‘I wore an ‘inappropriate’ gown to Royal Ascot – and it received fairly the response’

‘Tis the season to dress to the nines for Royal Ascot – one of the biggest sporting (and fashion) dates of the year.

While many people are focused on winning big on the betting, others are more preoccupied by looking good and getting the undisclosed seal of approval of fellow attendees.

However, on my visit to the races in Berkshire on Tuesday (June 18), I decided to wear one of the most controversial colour dresses to the big do’ – and I didn’t even realise.

READ MORE: ‘I only bet on horses with silliest names at Royal Ascot – here’s what I won’

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It’s common knowledge that wearing white to a wedding is a big faux pas and quite the savage move at the same time.

Layla Nicholson headed to Royal Ascot in what is perceived as ‘inappropriate’ to some

But, what I didn’t know is that white is also looked down upon for the races, according to some fashion experts.

And it’s mainly because you can easily look scruffy after a long day of Pimm’s and bubbly – no one likes a stained dress.

I spent a two week period suffering from what is known as ‘dress stress’ in attempts to find the perfect number that adheres to the dress code, but also will not make me a clone for the day.

Battling through the number of sponsored cheap fashion pop-ups after typing in ‘Royal Ascot dresses’ into Google, being plagued by influencers in adverts on Instagram and being sucked into the void of TikTok – it was a tough task.

But, eventually I stumbled upon a white dress from brand Sister Jane.

And I knew this would tick both of the boxes I needed to mark for it to go in my basket and be delivered on my doorstep.

White is a brave option and one that is not as popular amongst Royal Ascot attendees

Despite thinking I had alleviated my ‘dress stress’, it quickly came pouring back when I realised en route that white is supposed to be big no-no for Ascot.

Though, there was nothing I could do now as I left for my day with Peroni at Royal Ascot.

Along with the black bow and ribbon detail, the dramatic tie straps and the intricate yellow flowers embroidered onto the dress, I put on my big girl shoes and straw hat to ignore that I’ve probably made a big boo-boo.

However, I wasn’t expecting quite the reaction it got.

Walking to the train station looking incredibly overdressed as I waded amongst those carrying their Lidl shopping in town, I got the odd smile.

Perhaps they thought I looked nice, or maybe they were mocking me for choosing a controversial dress for Ascot. But, I’d like to think it’s the former.

Will people turn their noses up at the white dress?

On board the train, a bunch of middle aged women jumped on and took a look at my outfit. They immediately started talking about Ascot and how they’d been to previous years.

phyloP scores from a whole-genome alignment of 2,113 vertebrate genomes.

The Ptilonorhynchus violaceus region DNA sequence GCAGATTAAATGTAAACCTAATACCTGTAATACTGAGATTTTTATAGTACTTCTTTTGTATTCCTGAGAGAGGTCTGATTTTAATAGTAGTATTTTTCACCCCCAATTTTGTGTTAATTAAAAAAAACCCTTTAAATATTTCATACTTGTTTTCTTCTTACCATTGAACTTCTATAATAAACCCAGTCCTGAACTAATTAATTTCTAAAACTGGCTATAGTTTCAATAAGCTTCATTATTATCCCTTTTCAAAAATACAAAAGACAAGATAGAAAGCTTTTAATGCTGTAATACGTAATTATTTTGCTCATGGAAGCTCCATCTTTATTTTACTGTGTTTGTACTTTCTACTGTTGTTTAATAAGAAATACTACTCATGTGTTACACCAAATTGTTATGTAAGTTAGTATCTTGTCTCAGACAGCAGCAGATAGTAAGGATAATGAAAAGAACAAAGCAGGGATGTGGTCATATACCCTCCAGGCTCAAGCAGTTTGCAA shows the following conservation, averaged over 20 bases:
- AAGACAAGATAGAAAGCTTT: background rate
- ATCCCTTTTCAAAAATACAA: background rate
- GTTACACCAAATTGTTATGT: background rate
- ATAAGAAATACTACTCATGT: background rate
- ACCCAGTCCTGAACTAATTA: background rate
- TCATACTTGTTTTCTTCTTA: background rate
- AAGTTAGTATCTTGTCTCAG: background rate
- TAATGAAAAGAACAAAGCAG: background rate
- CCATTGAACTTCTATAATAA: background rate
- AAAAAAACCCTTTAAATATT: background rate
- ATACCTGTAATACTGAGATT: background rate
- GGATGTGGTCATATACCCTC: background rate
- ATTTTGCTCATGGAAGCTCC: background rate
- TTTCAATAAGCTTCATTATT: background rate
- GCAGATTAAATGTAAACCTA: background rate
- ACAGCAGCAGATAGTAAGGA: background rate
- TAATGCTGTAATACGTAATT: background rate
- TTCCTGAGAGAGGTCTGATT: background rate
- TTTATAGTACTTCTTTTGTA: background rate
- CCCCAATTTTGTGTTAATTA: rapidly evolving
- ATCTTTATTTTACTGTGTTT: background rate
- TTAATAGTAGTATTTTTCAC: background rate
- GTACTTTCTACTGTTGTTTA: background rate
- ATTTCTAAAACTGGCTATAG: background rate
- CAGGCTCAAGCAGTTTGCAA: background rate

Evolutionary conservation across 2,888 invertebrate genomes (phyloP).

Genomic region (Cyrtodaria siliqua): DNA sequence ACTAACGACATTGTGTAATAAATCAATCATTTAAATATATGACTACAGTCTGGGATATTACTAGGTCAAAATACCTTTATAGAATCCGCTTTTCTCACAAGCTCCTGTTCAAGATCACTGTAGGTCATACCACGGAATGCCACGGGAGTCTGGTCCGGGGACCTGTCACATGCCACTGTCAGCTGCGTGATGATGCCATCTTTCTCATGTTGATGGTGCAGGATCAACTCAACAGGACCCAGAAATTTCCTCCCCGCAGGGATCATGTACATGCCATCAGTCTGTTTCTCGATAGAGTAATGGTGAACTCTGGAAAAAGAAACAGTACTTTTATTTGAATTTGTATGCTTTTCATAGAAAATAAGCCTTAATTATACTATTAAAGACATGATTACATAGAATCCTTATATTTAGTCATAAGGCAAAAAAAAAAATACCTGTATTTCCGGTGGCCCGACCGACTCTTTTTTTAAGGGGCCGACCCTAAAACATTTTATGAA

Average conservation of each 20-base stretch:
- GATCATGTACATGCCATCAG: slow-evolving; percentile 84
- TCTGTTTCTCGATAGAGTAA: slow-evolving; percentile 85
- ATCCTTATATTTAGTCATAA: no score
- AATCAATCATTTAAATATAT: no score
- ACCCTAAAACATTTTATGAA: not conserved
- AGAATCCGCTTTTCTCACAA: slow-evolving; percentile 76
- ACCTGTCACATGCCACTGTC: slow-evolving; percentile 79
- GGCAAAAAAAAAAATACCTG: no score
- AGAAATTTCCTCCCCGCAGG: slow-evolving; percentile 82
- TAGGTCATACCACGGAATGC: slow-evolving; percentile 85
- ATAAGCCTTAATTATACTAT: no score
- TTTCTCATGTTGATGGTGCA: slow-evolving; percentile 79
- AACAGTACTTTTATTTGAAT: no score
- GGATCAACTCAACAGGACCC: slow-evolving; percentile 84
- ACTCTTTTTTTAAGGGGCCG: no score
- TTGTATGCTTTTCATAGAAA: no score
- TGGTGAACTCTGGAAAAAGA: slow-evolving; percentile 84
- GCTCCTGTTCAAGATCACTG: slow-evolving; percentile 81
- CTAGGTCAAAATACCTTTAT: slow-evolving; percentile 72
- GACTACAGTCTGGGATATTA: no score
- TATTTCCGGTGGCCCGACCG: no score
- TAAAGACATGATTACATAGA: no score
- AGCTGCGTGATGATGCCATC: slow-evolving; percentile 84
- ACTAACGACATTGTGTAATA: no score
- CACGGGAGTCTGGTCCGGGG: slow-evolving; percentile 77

Have I been rumbled? Are they making small talk about the silly girl who wore white to Royal Ascot?

As we both stood up to jump off at the same station, one the ladies asked: “I just really need to know where you’re going.”

Through a smile of confidence coated fear, I shared that I was heading to the races. Her face lit up as I confirmed her suspicions, she then told me I look “lovely and glamourous.”

Well, if the white dress went down with some Royal Ascot Ladies’ Day veterans, then hopefully I’ll get the same reaction throughout the whole day.

On my two hour and 45 minute journey to the race course with a small bottle of bubbly and the self-awareness of my supposed ‘inappropriate’ dress, I hoped that I wouldn’t have to bare the brunt of negativity.

The dress even ended up getting compliments en route to the races…

Though, that was further from the case.

On the station bridge, a fascinator-wearing older lady beamed when she made sight of me, was she about to laugh at my white dress?

Actually, no. She instead mouthed ‘gorgeous’, or am I bad at lip reading and she said ‘gross’?

When reaching Ascot, everyone merged into a gorgeously huge fancy march to the grounds.

Despite some fashion experts thinking that certain colours or prints are a faux pas, it’s truly difficult to think that when being amongst so many elegantly dressed people.

But would my white dress stick out like a sore thumb? Well, the only sore thing about me was my feet and the blisters they are now hosting.

After waving to King Charles and Queen Camilla during the Royal Procession, I bumped into a friend who said she was wondering who was wearing such a ‘gorgeous dress’.

Another said the style is ‘so different’, and I took that as a good thing.

Layla drunk a pint through a straw in attempts to save her dignity and the state of her dress

Amongst the florals, the pastels and navy’s, it seems that my less frequented choice of white dress was a real hit – and the style is something different.

Ok, I didn’t win best dressed. Maybe I just didn’t parade myself around the grounds enough as I was too busy betting on silly horse names and drinking a pint with a straw.

White is risky when you’re clumsy and attending an event were everyone has been preened to perfection.

But, being cautious with your drink and any food splatters will make your white dress stand out from the crowd – and for a good reason.

And it looks like white dresses at Ascot are catching on…

Earlier, fashion expert Giorgio Ammirabile, from Consigned Sealed Delivered, told us: “I would say that white can be the safest and most popular of all because it’s easy for everyone to wear and you can easily match any colourful accessories with it.”